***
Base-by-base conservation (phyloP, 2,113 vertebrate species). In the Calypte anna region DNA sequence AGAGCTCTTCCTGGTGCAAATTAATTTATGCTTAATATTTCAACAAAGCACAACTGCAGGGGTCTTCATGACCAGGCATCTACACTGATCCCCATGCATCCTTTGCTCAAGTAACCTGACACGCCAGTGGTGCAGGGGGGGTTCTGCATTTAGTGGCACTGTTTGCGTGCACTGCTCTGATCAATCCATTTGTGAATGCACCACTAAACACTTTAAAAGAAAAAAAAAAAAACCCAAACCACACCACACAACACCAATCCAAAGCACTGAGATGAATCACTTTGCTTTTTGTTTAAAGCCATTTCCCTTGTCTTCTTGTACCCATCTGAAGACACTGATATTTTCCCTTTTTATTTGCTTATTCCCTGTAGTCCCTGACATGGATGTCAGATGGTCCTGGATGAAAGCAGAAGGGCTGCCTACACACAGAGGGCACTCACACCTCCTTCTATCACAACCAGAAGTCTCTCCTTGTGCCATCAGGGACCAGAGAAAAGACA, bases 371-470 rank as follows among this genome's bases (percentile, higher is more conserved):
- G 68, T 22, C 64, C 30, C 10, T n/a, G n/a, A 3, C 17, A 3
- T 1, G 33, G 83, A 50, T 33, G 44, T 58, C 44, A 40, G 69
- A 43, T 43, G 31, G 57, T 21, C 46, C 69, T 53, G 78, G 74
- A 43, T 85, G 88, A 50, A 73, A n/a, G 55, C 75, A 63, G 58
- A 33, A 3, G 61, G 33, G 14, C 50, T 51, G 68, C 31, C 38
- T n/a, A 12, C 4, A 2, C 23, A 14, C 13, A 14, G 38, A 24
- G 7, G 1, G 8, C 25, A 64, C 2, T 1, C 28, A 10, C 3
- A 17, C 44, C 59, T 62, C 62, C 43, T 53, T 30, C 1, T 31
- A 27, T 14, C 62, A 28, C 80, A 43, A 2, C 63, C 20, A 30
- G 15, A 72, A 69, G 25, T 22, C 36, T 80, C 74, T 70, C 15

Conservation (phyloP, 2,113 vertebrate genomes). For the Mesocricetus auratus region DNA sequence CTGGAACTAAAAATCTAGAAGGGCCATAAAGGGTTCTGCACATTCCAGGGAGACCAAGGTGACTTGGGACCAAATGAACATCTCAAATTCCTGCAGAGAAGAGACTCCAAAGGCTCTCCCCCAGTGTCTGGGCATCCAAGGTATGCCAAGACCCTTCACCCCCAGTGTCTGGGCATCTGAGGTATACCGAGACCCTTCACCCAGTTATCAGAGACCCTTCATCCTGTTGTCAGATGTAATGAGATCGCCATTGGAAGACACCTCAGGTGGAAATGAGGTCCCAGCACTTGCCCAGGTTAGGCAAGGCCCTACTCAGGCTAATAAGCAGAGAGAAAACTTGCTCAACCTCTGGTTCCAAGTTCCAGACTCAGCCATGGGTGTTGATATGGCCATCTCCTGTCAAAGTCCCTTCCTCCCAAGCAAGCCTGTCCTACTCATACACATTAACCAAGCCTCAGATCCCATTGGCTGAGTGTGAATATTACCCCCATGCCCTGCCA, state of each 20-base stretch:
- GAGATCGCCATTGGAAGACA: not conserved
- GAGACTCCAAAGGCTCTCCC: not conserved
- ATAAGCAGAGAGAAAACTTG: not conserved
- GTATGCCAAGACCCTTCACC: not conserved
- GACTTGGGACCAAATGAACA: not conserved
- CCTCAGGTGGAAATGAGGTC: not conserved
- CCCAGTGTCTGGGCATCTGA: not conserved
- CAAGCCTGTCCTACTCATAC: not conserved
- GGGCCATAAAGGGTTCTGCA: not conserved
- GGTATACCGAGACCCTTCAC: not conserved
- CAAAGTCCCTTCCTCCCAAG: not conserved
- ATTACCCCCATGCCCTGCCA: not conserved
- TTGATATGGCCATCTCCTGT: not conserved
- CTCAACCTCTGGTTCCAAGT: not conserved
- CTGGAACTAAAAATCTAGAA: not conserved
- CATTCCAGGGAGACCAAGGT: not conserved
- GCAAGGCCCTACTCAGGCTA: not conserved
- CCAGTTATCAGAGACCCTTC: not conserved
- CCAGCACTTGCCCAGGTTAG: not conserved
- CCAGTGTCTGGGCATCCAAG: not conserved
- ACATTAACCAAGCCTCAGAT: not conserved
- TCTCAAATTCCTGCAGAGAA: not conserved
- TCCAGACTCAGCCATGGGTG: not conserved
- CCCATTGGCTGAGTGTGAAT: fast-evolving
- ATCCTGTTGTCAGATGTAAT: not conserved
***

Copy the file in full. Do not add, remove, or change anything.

Base-by-base conservation (phyloP, 2,113 vertebrate species). In the Calypte anna region DNA sequence AGAGCTCTTCCTGGTGCAAATTAATTTATGCTTAATATTTCAACAAAGCACAACTGCAGGGGTCTTCATGACCAGGCATCTACACTGATCCCCATGCATCCTTTGCTCAAGTAACCTGACACGCCAGTGGTGCAGGGGGGGTTCTGCATTTAGTGGCACTGTTTGCGTGCACTGCTCTGATCAATCCATTTGTGAATGCACCACTAAACACTTTAAAAGAAAAAAAAAAAAACCCAAACCACACCACACAACACCAATCCAAAGCACTGAGATGAATCACTTTGCTTTTTGTTTAAAGCCATTTCCCTTGTCTTCTTGTACCCATCTGAAGACACTGATATTTTCCCTTTTTATTTGCTTATTCCCTGTAGTCCCTGACATGGATGTCAGATGGTCCTGGATGAAAGCAGAAGGGCTGCCTACACACAGAGGGCACTCACACCTCCTTCTATCACAACCAGAAGTCTCTCCTTGTGCCATCAGGGACCAGAGAAAAGACA, bases 371-470 rank as follows among this genome's bases (percentile, higher is more conserved):
- G 68, T 22, C 64, C 30, C 10, T n/a, G n/a, A 3, C 17, A 3
- T 1, G 33, G 83, A 50, T 33, G 44, T 58, C 44, A 40, G 69
- A 43, T 43, G 31, G 57, T 21, C 46, C 69, T 53, G 78, G 74
- A 43, T 85, G 88, A 50, A 73, A n/a, G 55, C 75, A 63, G 58
- A 33, A 3, G 61, G 33, G 14, C 50, T 51, G 68, C 31, C 38
- T n/a, A 12, C 4, A 2, C 23, A 14, C 13, A 14, G 38, A 24
- G 7, G 1, G 8, C 25, A 64, C 2, T 1, C 28, A 10, C 3
- A 17, C 44, C 59, T 62, C 62, C 43, T 53, T 30, C 1, T 31
- A 27, T 14, C 62, A 28, C 80, A 43, A 2, C 63, C 20, A 30
- G 15, A 72, A 69, G 25, T 22, C 36, T 80, C 74, T 70, C 15

Conservation (phyloP, 2,113 vertebrate genomes). For the Mesocricetus auratus region DNA sequence CTGGAACTAAAAATCTAGAAGGGCCATAAAGGGTTCTGCACATTCCAGGGAGACCAAGGTGACTTGGGACCAAATGAACATCTCAAATTCCTGCAGAGAAGAGACTCCAAAGGCTCTCCCCCAGTGTCTGGGCATCCAAGGTATGCCAAGACCCTTCACCCCCAGTGTCTGGGCATCTGAGGTATACCGAGACCCTTCACCCAGTTATCAGAGACCCTTCATCCTGTTGTCAGATGTAATGAGATCGCCATTGGAAGACACCTCAGGTGGAAATGAGGTCCCAGCACTTGCCCAGGTTAGGCAAGGCCCTACTCAGGCTAATAAGCAGAGAGAAAACTTGCTCAACCTCTGGTTCCAAGTTCCAGACTCAGCCATGGGTGTTGATATGGCCATCTCCTGTCAAAGTCCCTTCCTCCCAAGCAAGCCTGTCCTACTCATACACATTAACCAAGCCTCAGATCCCATTGGCTGAGTGTGAATATTACCCCCATGCCCTGCCA, state of each 20-base stretch:
- GAGATCGCCATTGGAAGACA: not conserved
- GAGACTCCAAAGGCTCTCCC: not conserved
- ATAAGCAGAGAGAAAACTTG: not conserved
- GTATGCCAAGACCCTTCACC: not conserved
- GACTTGGGACCAAATGAACA: not conserved
- CCTCAGGTGGAAATGAGGTC: not conserved
- CCCAGTGTCTGGGCATCTGA: not conserved
- CAAGCCTGTCCTACTCATAC: not conserved
- GGGCCATAAAGGGTTCTGCA: not conserved
- GGTATACCGAGACCCTTCAC: not conserved
- CAAAGTCCCTTCCTCCCAAG: not conserved
- ATTACCCCCATGCCCTGCCA: not conserved
- TTGATATGGCCATCTCCTGT: not conserved
- CTCAACCTCTGGTTCCAAGT: not conserved
- CTGGAACTAAAAATCTAGAA: not conserved
- CATTCCAGGGAGACCAAGGT: not conserved
- GCAAGGCCCTACTCAGGCTA: not conserved
- CCAGTTATCAGAGACCCTTC: not conserved
- CCAGCACTTGCCCAGGTTAG: not conserved
- CCAGTGTCTGGGCATCCAAG: not conserved
- ACATTAACCAAGCCTCAGAT: not conserved
- TCTCAAATTCCTGCAGAGAA: not conserved
- TCCAGACTCAGCCATGGGTG: not conserved
- CCCATTGGCTGAGTGTGAAT: fast-evolving
- ATCCTGTTGTCAGATGTAAT: not conserved